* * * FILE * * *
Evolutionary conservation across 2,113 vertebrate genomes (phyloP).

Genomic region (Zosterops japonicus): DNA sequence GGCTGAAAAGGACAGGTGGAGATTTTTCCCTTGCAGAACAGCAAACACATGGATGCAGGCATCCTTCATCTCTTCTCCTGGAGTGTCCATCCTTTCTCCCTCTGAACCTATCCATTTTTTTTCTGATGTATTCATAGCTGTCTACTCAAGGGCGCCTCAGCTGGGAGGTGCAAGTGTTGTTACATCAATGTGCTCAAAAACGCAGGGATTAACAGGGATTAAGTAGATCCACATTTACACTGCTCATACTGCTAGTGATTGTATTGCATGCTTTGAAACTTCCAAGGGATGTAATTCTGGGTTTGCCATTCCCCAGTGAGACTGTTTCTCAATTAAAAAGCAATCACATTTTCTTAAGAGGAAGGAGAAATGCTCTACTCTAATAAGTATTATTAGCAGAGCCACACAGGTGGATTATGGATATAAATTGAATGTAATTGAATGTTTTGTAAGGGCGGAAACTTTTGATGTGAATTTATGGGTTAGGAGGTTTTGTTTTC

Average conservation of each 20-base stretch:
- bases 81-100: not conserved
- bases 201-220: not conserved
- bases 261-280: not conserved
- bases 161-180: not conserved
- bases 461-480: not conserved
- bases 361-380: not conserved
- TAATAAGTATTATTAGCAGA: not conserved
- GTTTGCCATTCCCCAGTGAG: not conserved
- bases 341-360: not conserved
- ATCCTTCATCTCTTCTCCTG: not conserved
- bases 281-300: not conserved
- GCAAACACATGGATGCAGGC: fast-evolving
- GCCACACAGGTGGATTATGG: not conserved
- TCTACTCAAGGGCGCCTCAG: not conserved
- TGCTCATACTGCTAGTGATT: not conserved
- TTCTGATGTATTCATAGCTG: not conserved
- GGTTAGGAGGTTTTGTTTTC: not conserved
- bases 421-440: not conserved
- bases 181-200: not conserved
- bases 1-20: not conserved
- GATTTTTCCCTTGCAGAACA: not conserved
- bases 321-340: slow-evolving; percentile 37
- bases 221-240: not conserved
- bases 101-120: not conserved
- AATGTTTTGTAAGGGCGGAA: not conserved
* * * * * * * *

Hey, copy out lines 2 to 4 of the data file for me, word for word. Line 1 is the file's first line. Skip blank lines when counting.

Genomic region (Zosterops japonicus): DNA sequence GGCTGAAAAGGACAGGTGGAGATTTTTCCCTTGCAGAACAGCAAACACATGGATGCAGGCATCCTTCATCTCTTCTCCTGGAGTGTCCATCCTTTCTCCCTCTGAACCTATCCATTTTTTTTCTGATGTATTCATAGCTGTCTACTCAAGGGCGCCTCAGCTGGGAGGTGCAAGTGTTGTTACATCAATGTGCTCAAAAACGCAGGGATTAACAGGGATTAAGTAGATCCACATTTACACTGCTCATACTGCTAGTGATTGTATTGCATGCTTTGAAACTTCCAAGGGATGTAATTCTGGGTTTGCCATTCCCCAGTGAGACTGTTTCTCAATTAAAAAGCAATCACATTTTCTTAAGAGGAAGGAGAAATGCTCTACTCTAATAAGTATTATTAGCAGAGCCACACAGGTGGATTATGGATATAAATTGAATGTAATTGAATGTTTTGTAAGGGCGGAAACTTTTGATGTGAATTTATGGGTTAGGAGGTTTTGTTTTC

Average conservation of each 20-base stretch:
- bases 81-100: not conserved